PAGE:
When physical touch is a primary love language, love is felt through physical affection. To clarify, physical affection does not just mean sex or sexual acts. Physical affection also includes hand-holding, kissing, hugging, cuddling, a light touch on the arm, a back massage, and really any other physical touch between two people. People whose primary love language is physical touch appreciate public displays of affection and being physically close to the people they love. If your partner’s primary love language is physical touch be sure to ask them what types of touching they like and do not like. The same goes for you if you feel love through physical touch. Let someone know if the physical touch they are giving you is not what you want.
Acts of Service
For someone whose love language is acts of service, they feel loved and appreciated when people do nice, thoughtful things for them. Acts of service are quite literally about showing up in ways that are tangible to support and care for someone. This love language is the epitome of “actions speak louder than words”. Acts of service are generally about doing little things like opening doors, picking up favorite snacks, fixing breakfast, doing chores, and more. These little things can be maintained and spread throughout a relationship long-term and don’t have to be grand gestures. Acts of service are a little less straightforward than the other love languages because it largely relies on subjective experience and the priorities in someone’s life. In other words, the little things you do for your partner, or that your partner does for you, should be catered to what you/they need done to feel less stressed and cared for.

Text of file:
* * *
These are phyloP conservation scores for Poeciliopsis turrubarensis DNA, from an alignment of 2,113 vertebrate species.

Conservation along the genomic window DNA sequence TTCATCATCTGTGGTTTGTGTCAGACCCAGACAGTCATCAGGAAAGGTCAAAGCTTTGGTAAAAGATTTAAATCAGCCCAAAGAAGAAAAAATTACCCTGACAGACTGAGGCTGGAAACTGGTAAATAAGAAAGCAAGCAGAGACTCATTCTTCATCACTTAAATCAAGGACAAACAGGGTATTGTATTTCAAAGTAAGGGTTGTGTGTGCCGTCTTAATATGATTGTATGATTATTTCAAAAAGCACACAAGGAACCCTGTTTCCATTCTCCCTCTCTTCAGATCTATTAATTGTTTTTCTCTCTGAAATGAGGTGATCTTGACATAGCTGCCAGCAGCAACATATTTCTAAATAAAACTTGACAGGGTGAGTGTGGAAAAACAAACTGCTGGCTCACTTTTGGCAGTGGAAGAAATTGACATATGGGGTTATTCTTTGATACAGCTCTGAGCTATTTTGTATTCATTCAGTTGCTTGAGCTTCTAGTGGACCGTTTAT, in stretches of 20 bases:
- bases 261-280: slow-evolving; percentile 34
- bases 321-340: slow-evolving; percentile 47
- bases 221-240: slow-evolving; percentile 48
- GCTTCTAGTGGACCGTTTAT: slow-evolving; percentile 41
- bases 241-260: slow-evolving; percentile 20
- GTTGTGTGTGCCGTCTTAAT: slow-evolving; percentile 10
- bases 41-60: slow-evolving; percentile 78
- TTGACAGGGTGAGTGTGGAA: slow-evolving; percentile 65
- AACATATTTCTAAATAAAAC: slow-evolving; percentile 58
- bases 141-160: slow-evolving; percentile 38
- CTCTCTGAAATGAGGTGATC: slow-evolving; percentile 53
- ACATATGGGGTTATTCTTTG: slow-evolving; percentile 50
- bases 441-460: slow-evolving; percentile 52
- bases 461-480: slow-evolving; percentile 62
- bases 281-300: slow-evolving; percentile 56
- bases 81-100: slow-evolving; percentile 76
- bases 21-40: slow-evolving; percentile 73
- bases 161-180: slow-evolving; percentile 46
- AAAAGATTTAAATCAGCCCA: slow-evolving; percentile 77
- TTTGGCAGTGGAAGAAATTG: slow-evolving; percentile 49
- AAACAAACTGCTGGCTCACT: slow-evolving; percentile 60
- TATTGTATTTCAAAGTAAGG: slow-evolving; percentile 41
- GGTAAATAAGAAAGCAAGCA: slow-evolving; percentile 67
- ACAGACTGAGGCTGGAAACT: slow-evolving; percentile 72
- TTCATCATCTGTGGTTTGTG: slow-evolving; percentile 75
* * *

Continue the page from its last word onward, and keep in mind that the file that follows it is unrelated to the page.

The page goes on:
Gift-giving is symbolic of love and affection for those with receiving gifts as their primary love language. Again, much like acts of service, the gifts do not have to be grand and expensive. What is more important is that the gifts are thoughtful and meaningful to the recipient. The time and effort the gift-giver puts into getting the gift is just as treasured as the gift itself. Of all the love languages, receiving gifts is often the most construed. For some, it seems greedy to have the primary love language of receiving gifts. Furthermore, some people may think those that feel love through receiving gifts value things over true love. This is not true. Receiving gifts as a love language is more about the sentimental value behind the gift than the gift itself.